For the members of the Green family of Maryland, it was about serving the public. The father protected the people of Baltimore as a police detective. The son helped safeguard the nation as a Marine. The daughter joined the Army.

On Sunday, Spec. Toccara R. Green, 23, whose family lives in Rosedale, northeast of Baltimore, was in Al Asad, Iraq, serving with a transportation company and on a mission to replenish the fuel on which the Army runs. She is believed to be the first woman from Maryland killed in combat in Iraq.

She was killed, the Pentagon announced yesterday, in the detonation of "improvised explosive devices," the term often used for roadside bombs. Rocket-propelled grenades also might have been fired, said her brother, Marine Staff Sgt. Garry M. Green Jr.

Toccara Green was in the 10th Mountain Division, based at Fort Drum, N.Y., and was on her second tour in Iraq. She had told her brother that "it was rough over there."

But, Garry Green said, Toccara had been in the ROTC at Forest Park High School in northwest Baltimore and had long wanted to serve in the Army. She "loved to get out there and help people," he said.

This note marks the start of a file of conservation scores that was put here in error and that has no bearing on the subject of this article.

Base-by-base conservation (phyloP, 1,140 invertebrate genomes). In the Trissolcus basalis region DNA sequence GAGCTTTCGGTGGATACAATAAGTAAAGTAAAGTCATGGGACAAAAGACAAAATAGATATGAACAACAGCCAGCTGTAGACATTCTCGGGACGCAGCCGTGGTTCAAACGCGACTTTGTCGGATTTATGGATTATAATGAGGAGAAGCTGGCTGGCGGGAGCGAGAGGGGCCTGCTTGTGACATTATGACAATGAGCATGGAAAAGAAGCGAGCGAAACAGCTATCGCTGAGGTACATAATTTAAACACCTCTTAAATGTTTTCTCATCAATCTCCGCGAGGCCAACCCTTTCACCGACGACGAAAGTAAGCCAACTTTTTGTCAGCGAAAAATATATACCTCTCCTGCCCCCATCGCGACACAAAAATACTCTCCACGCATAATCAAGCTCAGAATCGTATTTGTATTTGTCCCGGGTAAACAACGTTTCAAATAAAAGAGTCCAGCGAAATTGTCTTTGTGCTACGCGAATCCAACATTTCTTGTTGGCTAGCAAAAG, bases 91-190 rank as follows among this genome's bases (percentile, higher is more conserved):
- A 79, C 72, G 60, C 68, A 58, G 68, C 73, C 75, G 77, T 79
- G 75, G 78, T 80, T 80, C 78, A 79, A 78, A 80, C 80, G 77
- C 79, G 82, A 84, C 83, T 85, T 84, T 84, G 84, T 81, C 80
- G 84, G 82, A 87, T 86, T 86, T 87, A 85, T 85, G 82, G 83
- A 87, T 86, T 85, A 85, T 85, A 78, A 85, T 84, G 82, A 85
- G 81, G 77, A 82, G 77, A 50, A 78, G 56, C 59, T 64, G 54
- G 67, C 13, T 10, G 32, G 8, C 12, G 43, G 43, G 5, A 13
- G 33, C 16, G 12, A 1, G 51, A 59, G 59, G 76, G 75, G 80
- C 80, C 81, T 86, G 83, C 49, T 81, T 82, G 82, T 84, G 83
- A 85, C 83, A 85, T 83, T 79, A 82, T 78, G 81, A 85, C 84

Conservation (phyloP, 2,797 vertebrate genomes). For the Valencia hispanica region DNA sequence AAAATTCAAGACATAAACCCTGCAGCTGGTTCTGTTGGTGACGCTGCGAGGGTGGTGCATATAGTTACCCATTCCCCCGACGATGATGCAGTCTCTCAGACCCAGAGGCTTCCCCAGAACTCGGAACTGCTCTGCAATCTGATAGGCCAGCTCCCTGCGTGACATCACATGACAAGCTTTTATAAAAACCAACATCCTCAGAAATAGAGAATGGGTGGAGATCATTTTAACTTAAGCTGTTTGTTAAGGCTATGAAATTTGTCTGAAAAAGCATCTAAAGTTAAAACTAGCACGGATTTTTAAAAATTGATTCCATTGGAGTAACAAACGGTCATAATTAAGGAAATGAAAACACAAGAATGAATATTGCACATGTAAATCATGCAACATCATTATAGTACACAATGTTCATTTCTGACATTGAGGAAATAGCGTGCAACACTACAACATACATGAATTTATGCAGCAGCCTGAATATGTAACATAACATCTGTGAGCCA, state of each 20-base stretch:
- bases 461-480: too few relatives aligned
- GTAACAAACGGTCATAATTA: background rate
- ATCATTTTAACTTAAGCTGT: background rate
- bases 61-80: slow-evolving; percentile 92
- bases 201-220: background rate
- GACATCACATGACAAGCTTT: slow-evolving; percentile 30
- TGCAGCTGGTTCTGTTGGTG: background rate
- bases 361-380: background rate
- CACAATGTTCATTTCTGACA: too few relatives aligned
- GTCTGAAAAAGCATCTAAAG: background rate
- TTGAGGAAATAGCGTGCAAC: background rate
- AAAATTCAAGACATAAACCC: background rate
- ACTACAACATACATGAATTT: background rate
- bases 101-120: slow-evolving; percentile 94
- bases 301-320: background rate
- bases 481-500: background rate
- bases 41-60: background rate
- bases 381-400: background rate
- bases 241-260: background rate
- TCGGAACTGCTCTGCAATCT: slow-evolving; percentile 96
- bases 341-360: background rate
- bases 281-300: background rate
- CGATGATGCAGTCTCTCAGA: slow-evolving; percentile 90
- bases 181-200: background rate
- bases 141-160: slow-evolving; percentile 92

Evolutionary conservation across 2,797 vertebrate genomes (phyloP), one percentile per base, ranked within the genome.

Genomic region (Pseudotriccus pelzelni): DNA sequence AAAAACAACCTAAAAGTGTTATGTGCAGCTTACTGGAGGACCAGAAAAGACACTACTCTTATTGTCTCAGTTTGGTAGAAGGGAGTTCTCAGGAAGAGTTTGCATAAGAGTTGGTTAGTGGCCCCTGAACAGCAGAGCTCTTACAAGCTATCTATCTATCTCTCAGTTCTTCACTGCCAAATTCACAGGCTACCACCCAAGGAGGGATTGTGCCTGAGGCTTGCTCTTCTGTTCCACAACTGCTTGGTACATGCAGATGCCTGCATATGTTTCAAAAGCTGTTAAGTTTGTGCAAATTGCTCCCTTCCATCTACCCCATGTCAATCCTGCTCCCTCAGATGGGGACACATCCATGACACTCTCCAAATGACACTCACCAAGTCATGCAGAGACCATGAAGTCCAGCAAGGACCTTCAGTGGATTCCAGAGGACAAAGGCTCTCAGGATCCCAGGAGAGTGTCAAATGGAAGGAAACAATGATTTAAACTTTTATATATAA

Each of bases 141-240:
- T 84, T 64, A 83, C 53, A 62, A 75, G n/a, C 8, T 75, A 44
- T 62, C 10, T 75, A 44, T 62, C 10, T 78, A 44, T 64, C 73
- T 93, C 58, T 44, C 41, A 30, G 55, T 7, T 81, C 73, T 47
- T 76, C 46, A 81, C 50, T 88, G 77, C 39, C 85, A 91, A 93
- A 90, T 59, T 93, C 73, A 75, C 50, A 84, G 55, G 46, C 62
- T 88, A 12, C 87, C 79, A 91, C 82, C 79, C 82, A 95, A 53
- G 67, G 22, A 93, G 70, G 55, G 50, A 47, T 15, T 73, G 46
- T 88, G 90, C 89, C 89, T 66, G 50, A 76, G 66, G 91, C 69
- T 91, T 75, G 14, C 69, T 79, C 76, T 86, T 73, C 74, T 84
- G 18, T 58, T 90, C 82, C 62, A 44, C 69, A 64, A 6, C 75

Toccara Green was first sent to Iraq in 2003. When she was redeployed several months ago, her brother said, "she looked forward to going over again."

She was one, he said, who took "a negative and made it a positive." Her company commander told him that she was an unofficial morale officer for her unit.

After high school, she attended Norfolk State College for a time, then worked for a medical insurance firm in Howard County, her brother said. She liked to roller skate, hang out with friends and spend time with her dad.

But the Army was what she wanted. Her father, Garry M. Green Sr., a longtime police detective, "had always tried to instill in us to do good for other people," his son said.

Although the father had reservations about his daughter signing up, he finally came around, his son said, and when she joined, their father "was proud."